The small staff at Hovenweep decided to try a different focus on field trips to rectify this situation. There is an important need in the area to create mutual understanding between the local Navajo community about the park and the careful use of the whole Four Corners landscapes. A local artist volunteered to teach stewardship of the land through the fine arts. The experimental program, "Drawing Together at Hovenweep" is now completing its first year and has successfully allowed the park's volunteer staff and rangers to focus learning in both the home classroom and finally at portions of Hovenweep without archeological sites. Students are introduced to drawing in and around the classroom over a period of a few weeks. The field trip to the monument is structured so that the students and their parents understand they will be only drawing the rocks, trees, and sky and no one will venture near the sites.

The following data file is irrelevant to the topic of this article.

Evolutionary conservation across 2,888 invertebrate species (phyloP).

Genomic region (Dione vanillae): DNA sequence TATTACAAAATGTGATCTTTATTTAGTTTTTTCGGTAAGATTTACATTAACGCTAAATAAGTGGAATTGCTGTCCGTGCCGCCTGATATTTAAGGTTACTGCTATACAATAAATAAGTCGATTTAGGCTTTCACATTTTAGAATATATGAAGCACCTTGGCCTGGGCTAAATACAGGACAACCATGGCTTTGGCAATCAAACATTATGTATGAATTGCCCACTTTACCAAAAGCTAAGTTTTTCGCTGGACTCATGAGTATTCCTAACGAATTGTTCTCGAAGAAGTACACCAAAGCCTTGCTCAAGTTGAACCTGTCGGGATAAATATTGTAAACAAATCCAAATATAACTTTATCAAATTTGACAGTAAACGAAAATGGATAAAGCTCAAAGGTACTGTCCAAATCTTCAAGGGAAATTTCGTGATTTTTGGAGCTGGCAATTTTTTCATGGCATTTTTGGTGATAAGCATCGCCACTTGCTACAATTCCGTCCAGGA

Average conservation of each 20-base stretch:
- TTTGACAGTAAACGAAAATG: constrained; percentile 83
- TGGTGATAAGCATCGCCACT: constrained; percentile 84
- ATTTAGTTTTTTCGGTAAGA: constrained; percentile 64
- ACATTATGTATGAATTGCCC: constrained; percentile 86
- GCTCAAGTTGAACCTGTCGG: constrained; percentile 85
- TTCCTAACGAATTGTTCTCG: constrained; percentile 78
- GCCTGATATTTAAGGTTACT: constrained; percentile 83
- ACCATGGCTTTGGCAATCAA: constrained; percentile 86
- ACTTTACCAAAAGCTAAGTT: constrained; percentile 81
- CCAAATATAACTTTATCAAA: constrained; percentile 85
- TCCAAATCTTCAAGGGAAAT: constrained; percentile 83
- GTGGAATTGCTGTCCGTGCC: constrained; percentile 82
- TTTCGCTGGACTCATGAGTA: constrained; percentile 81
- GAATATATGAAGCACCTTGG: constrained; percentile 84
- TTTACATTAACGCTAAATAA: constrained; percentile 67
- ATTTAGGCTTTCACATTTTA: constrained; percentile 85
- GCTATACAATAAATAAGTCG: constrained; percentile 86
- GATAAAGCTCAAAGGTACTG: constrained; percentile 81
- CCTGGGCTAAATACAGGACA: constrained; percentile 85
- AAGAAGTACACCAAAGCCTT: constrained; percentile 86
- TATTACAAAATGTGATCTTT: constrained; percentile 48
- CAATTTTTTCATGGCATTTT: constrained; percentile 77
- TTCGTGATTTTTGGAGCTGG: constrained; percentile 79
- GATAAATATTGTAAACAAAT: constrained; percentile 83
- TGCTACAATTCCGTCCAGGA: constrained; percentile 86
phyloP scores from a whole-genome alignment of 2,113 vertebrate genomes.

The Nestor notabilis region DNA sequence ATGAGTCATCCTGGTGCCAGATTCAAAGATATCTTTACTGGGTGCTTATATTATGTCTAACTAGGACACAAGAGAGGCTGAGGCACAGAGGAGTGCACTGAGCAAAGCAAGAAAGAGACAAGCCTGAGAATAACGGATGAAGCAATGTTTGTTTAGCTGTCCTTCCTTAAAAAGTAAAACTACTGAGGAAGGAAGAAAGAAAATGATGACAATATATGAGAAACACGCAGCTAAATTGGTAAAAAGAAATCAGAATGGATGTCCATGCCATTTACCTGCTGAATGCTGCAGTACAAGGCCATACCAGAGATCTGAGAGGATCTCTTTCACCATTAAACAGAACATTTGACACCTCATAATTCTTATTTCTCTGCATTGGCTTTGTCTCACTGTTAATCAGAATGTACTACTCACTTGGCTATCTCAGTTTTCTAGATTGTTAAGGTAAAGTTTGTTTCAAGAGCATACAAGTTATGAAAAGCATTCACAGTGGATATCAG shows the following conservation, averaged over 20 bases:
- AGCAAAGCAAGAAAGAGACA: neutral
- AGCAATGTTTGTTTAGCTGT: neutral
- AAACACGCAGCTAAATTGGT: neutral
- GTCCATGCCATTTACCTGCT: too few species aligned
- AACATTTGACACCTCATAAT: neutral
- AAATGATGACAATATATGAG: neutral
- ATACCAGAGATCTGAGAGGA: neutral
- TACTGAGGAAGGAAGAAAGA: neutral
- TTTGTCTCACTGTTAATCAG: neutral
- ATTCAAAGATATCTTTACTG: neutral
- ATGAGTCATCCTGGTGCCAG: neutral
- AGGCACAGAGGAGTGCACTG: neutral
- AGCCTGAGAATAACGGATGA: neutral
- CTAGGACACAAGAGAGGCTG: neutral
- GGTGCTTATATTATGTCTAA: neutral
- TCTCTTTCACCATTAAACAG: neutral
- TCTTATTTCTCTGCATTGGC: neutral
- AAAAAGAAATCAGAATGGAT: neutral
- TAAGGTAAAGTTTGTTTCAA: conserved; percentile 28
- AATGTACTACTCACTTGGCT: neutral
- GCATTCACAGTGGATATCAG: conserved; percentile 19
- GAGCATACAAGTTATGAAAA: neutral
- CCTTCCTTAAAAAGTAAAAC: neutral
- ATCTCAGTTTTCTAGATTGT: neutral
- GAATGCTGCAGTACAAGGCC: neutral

The results of this pilot program are very encouraging. Navajo children are now bringing their parents to the monument on weekends to show them their favorite tree! Once a student paints a tree, they feel attachment to the few other trees remaining on this tender land. One very talented student has even written a sonata for piano that utilized Hovenweep as its focus! The idea to make students appreciate their natural surroundings by "owning the tree through the paintbrush" is working. Hovenweep National Monument is now being loved and enjoyed by a community that felt disenfranchised in the past.

An indication of the educational success is the increasing interest in educational materials and opportunities offered at both Mesa Verde and Hovenweep. Both parks have tremendous resources and potential as outdoor classrooms. They offer all of us, those who are well into the continuing education bracket, with the opportunity to learn about the rich heritage of this country. Through effective education it will also help the parks preserve these sites for perhaps another 700 years.